New Delhi -°C
Today in New Delhi, India

Feb 17, 2020-Monday
-°C

Humidity
-

Wind
-

Select city

Metro cities - Delhi, Mumbai, Chennai, Kolkata

Other cities - Noida, Gurgaon, Bengaluru, Hyderabad, Bhopal , Chandigarh , Dehradun, Indore, Jaipur, Lucknow, Patna, Ranchi

Bonds are back in business as FD returns fall

businesspaper Updated: Aug 18, 2016 11:29 IST
Hindustantimes

MUMBAI: Fixed deposits are one of the most common investment avenues for Indians.

But as interest rates offered on FDs fall, non-convertible debentures (NCDs) offering higher returns can offer a better way to invest money for the long term.

Debentures are bonds, which are issued by companies to borrow money, that can be converted into shares of the company upon maturing. NCDs do not offer that convertibility.

NCDs offer a fixed annual return, called their coupon rate. A coupon rate of 10% on a ₹1,000 NCD will mean you get ₹100 every year as dividend.

Early August, Dewan Housing Finance came out with its public issue of NCDs that has a coupon rate between 8.83-9.30% per annum, depending on three-year, five-year or ten-year tenures.

The FD interest rates on the hand hover at around 7.5%, which is the maximum interest rate offered by State Bank of India and ICICI Bank, the country’s two biggest lenders.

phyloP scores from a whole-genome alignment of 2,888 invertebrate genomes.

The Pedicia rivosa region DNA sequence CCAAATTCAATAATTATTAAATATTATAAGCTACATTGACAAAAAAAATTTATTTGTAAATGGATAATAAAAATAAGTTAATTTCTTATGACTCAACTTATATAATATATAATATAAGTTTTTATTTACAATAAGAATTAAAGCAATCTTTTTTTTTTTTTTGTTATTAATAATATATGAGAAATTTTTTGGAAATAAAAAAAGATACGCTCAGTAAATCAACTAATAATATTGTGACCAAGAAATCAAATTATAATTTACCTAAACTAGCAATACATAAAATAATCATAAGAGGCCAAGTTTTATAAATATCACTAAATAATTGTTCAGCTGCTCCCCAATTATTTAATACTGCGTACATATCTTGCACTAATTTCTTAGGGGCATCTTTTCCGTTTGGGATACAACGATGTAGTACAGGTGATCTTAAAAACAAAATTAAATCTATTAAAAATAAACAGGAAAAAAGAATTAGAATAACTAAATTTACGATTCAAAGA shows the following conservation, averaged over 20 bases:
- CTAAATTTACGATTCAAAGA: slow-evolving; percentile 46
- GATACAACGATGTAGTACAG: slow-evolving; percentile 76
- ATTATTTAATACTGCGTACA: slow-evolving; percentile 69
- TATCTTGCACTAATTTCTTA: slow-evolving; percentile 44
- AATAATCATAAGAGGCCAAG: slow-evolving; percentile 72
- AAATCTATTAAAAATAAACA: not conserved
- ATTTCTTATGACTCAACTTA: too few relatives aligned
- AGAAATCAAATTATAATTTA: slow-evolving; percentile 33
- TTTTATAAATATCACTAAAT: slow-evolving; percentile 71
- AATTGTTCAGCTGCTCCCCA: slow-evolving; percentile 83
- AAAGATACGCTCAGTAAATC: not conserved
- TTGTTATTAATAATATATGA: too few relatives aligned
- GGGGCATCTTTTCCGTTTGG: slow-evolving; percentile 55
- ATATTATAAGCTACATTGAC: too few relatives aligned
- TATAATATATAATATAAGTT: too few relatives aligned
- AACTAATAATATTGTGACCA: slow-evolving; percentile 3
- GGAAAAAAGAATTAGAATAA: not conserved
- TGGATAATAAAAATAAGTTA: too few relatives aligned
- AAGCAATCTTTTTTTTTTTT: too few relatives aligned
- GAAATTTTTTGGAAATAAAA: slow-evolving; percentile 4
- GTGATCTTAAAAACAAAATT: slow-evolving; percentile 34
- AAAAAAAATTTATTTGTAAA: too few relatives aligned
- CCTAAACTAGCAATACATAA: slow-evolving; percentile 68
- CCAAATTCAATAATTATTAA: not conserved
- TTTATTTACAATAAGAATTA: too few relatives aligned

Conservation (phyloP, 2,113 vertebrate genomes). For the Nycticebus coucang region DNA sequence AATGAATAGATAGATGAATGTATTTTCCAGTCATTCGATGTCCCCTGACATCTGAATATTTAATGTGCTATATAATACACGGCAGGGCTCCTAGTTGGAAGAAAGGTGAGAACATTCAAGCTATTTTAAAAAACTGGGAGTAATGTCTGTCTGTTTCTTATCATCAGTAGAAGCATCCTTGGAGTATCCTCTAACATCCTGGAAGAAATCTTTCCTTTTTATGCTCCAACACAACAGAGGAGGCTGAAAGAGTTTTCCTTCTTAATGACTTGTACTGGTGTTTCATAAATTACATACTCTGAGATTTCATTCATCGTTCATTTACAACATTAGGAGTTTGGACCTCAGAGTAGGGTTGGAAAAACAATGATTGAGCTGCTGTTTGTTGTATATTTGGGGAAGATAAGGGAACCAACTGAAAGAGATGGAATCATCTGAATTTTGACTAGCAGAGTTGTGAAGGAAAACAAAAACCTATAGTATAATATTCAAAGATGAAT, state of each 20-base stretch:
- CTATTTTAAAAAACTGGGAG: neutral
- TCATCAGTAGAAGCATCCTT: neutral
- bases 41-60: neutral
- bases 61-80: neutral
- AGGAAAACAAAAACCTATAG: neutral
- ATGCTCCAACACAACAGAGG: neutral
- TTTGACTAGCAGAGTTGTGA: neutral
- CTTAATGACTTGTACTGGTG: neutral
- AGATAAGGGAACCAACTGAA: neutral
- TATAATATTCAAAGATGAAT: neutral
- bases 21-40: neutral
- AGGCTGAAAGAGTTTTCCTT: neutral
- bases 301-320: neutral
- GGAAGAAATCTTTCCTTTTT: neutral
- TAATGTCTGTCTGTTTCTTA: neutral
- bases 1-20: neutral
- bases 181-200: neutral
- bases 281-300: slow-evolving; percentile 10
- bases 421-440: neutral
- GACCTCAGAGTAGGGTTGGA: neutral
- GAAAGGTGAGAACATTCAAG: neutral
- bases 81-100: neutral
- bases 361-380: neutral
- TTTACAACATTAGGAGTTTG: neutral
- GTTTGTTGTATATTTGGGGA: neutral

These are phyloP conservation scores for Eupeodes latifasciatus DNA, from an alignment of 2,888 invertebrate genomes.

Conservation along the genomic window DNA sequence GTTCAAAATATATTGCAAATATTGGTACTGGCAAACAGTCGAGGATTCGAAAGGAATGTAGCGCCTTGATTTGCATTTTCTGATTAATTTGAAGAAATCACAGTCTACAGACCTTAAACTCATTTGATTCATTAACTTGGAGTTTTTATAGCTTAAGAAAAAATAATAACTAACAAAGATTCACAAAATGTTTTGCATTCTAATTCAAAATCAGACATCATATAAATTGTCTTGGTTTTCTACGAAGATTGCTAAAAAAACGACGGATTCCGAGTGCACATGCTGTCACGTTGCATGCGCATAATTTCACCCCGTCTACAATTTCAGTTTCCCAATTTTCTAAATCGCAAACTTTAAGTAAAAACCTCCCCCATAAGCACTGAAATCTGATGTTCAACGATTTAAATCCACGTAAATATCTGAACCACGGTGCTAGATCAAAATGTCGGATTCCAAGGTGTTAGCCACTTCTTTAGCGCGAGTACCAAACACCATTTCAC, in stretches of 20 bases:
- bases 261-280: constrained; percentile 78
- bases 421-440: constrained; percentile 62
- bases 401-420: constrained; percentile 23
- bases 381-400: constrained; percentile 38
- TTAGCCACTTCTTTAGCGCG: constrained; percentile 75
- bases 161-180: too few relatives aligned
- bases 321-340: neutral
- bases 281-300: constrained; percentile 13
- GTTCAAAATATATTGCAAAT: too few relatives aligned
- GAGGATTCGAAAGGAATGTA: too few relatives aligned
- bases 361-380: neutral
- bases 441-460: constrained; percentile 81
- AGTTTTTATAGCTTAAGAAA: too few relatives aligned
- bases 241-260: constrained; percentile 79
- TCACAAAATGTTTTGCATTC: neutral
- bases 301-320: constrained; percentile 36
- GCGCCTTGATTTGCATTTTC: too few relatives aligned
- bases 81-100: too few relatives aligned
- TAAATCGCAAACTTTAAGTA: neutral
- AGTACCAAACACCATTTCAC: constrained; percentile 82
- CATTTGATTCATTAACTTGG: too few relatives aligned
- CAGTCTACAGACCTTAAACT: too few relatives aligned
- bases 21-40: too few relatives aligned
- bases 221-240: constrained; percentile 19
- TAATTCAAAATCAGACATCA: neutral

Mahindra and Mahindra Financial Services’ also issued debentures that offered interest of 8.7-8.8%.

“NCDs offer long-term opportunities and since they have higher yields than bank fixed deposits, post-tax returns will also be higher,” said Vidya Bala of FundsIndia.com. However, just like stocks, an investor must invest in a basket of NCDs to spread risks, she added.

Between April-July 2016, five companies came out with their public issue of NCDs, raising a total of about ₹2,400 crore. In the same period last fiscal, there were three public NCD issues raising ₹801 crore.

Investors too seem to be lapping up these bond issues. DHFL’s public issue of AAArated NCDs to raise up to ₹4,000 crore, got subscriptions of near ₹18,749 crore. Buoyed by the success, DHFL is planning another issue of NCDs to raise ₹10,000 crore via one or more tranches.

Financial advisors also insist on verifying credit rating of bonds and the track record of a company before investing.

“Investors get driven by the rate of returns offered. But higher rate of returns also comes with a higher cost, which could be big enough to wipe out their capital (if the company is unable to pay). So, investors should only invest in bonds that at least have AAA rating,” said Ankur Kapur, founder of Ankur Kapur Advisory.